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Heaven and Hell

Zoroastrianism

The prophet Zoroaster (Zarathustra) understood the cosmos as divided in enduring conflict between good and evil, truth and the lie, darkness and light (but not body and soul or spirit and flesh). After nine thousand years, a purging cataclysm separates the opposing forces and subordinates evil to good. At this time, the eternal community of good prevails in light and annihilates the community of the lie. The Book of the Righteous Wiraz fixes the Cinvat Bridge between hell and heaven. Only the saved can cross it. The morally neutral inhabit the heavens of the sun, moon, and stars. Above them paradisaical gardens of perpetual radiance welcome the faithful. Beneath the bridge, condemned by their own deeds, which appear dramatically before them personified as aggressive hags, the wicked endure graphically described tortures. They beg for the nine thousand years to end. When it does, their punishment proves temporary.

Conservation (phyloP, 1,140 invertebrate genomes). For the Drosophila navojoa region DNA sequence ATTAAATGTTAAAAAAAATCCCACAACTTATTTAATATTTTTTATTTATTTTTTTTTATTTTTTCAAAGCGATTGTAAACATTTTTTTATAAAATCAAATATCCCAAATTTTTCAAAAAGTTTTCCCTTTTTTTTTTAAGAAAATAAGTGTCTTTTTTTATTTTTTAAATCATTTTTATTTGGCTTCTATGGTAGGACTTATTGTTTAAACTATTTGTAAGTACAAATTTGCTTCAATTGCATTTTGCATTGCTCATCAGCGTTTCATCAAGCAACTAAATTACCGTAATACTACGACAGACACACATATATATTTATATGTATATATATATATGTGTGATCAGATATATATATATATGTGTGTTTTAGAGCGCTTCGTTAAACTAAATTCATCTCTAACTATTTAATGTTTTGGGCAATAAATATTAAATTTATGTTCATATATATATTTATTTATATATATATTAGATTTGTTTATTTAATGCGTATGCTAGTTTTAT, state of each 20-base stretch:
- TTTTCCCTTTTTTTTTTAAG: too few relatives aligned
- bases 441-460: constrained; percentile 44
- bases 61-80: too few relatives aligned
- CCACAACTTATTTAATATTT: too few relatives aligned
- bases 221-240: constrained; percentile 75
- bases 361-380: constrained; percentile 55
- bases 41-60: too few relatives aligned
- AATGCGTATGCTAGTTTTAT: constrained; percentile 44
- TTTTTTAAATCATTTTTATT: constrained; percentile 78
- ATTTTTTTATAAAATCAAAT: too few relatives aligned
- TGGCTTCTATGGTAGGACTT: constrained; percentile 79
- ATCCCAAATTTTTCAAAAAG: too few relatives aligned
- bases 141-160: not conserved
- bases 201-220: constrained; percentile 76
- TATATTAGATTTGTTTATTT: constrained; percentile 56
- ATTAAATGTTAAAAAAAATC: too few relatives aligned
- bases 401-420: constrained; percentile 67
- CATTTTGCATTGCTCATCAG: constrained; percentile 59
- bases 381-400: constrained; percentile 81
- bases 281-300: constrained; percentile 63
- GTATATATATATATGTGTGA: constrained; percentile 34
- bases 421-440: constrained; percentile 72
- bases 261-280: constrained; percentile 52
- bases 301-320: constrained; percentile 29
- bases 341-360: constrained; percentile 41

Additional topics

Science EncyclopediaScience & Philosophy: Habit memory: to HeterodontHeaven and Hell - Egypt, Zoroastrianism, Hinduism, Buddhism, Ancient Greek Religion, Etruscans And Romans, Judaism